Before I get to the meat, I want to preface this with a quick explanation of the series title and my motivation behind this. When I was 12 years old, I heard my first Nevermore song (“I, Voyager” from Enemies of Reality, if you were curious), and was blown away. This was the perfect time for me to discover the band, as my nu metal phase had passed and I had gotten back into real metal, but I still couldn’t quite wrap my head around extreme metal and frankly couldn’t stand listening to anything too abrasive. This was easy on the ears that couldn’t handle the cacophony of death or black metal, but was still heavy and undeniably metal while retaining melody and accessibility. The main draw for me was actually Loomis’ solos. I was a young bassist but guitar theatrics always interested and impressed me, and it’s hard to deny the man’s skills. Everything fell into place at the perfect time, there was no other band I could have discovered at that time that could have interested me as much as Nevermore did. From ages 12 through 16, Nevermore was always within the top 3 of my favorite bands, and many times claimed the top spot. I won’t claim that my taste “improved” over time, but it certainly changed. I really got into Mercyful Fate and other classics, Gamma Ray to help introduce me to power metal, Children of Bodom as a gateway to basically anything heavier than Death Angel, and others. My musical taste branched in so many directions that Nevermore ended up neglected and malnourished. Now, several years later, I’ve gone back and revisited the band’s catalog. The years and intrepid exploration of music coupled with my analytical experience as a once popular critic have forced me to see the band differently. Perhaps it’s all perspective, maybe the kids can see something that the jaded veterans can’t, but I’ve made the transition from one of those raving fanboys to one of those hard-to-impress cynics who made a name for himself by comparing Wolf to lasagna. Since I’ve undergone this change, I feel I’m qualified to really detail the inner workings of the band as I have several years’ experience within the ranks of the surreally loyal fanboys.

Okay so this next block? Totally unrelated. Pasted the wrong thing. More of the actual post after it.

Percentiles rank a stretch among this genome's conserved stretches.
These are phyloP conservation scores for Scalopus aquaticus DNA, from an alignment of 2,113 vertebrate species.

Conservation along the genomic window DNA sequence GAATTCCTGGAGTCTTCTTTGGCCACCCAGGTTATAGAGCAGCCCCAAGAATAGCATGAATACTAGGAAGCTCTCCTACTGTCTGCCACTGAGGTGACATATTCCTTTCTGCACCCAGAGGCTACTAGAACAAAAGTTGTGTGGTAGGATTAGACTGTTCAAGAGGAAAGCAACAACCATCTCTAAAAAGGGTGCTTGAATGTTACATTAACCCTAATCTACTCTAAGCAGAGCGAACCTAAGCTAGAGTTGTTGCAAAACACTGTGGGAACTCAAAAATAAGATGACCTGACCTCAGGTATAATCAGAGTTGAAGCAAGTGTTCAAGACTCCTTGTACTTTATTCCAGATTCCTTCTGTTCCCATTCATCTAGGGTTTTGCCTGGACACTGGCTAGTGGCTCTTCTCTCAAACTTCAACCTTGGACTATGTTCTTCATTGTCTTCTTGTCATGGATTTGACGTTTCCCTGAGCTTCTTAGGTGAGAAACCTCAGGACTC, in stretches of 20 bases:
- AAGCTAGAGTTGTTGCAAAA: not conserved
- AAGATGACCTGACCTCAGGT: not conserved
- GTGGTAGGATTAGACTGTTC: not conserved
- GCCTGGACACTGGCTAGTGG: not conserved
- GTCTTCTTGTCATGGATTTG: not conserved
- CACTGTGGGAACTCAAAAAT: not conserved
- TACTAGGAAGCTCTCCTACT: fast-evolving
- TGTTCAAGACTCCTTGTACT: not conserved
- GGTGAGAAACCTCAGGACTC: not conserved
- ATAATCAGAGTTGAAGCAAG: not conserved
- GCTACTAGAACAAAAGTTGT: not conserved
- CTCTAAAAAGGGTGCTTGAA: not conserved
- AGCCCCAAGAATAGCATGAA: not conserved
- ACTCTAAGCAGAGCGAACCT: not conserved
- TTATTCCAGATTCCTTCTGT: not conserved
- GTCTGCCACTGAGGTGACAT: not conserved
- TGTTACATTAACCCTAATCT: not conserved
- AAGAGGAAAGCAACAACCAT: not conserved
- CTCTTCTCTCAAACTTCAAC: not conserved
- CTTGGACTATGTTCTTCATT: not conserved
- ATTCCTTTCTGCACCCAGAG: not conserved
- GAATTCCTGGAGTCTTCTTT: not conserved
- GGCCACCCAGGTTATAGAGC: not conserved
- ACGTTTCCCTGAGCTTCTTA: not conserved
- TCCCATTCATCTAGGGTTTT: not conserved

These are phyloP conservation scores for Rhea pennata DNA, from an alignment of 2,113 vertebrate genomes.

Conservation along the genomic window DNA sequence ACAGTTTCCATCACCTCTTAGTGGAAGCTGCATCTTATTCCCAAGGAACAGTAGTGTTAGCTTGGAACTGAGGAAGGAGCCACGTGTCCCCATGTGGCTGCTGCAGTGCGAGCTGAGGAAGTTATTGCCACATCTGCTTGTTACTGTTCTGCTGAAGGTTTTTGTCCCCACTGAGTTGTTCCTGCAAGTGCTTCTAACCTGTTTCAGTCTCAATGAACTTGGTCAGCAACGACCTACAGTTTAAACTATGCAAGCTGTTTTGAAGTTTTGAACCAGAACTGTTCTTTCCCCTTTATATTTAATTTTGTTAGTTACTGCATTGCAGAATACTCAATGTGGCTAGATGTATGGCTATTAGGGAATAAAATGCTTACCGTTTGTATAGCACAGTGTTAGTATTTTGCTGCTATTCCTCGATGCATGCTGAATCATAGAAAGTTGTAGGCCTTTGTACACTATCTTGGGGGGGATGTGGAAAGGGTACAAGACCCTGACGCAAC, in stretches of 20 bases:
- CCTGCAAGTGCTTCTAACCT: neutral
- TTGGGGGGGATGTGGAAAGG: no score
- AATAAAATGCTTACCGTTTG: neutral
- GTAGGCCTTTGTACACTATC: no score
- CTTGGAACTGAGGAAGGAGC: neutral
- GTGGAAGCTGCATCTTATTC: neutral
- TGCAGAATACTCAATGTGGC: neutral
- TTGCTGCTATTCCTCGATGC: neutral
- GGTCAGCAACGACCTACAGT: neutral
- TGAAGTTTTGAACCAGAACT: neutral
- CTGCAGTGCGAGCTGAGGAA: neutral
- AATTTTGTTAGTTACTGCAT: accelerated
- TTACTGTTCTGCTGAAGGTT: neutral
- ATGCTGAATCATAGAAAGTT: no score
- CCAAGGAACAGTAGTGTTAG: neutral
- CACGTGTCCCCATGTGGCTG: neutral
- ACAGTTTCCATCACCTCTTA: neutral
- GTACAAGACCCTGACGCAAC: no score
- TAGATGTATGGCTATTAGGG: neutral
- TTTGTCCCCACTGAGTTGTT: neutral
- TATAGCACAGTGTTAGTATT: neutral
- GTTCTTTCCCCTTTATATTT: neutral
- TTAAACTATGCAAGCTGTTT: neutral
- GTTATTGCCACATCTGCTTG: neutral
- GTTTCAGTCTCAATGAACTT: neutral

Now, I won’t spend too much time delving into the history, since nobody reads the reviews to learn where the members grew up. Therefore, I’ll just come right out and say this, Nevermore’s self titled debut is worlds different from what they have become known for. Is this difference a positive or negative thing? I suppose if you were introduced to the band through Dead Heart onwards, it’s a bad thing. Apart from Loomis’s fiery leadwork, there is a much more simplistic approach to songwriting on this record. The issue is that a lot of times the songwriting… well just plain blows. Take the opener, “What Tomorrow Knows”. The first track on your debut album, to me, should really define what your band is about and not only set the tone for the album, but the band itself. If Nevermore agrees with me, they give the impression that their band is all about driving one boring, not catchy, uninteresting riff into the ground for about six minutes longer than necessary. Even when I considered myself a shameless promoter of the band, I never really “got” this song. It just kind of happens, there are some guitars and vocals and some other noises but none of it means anything.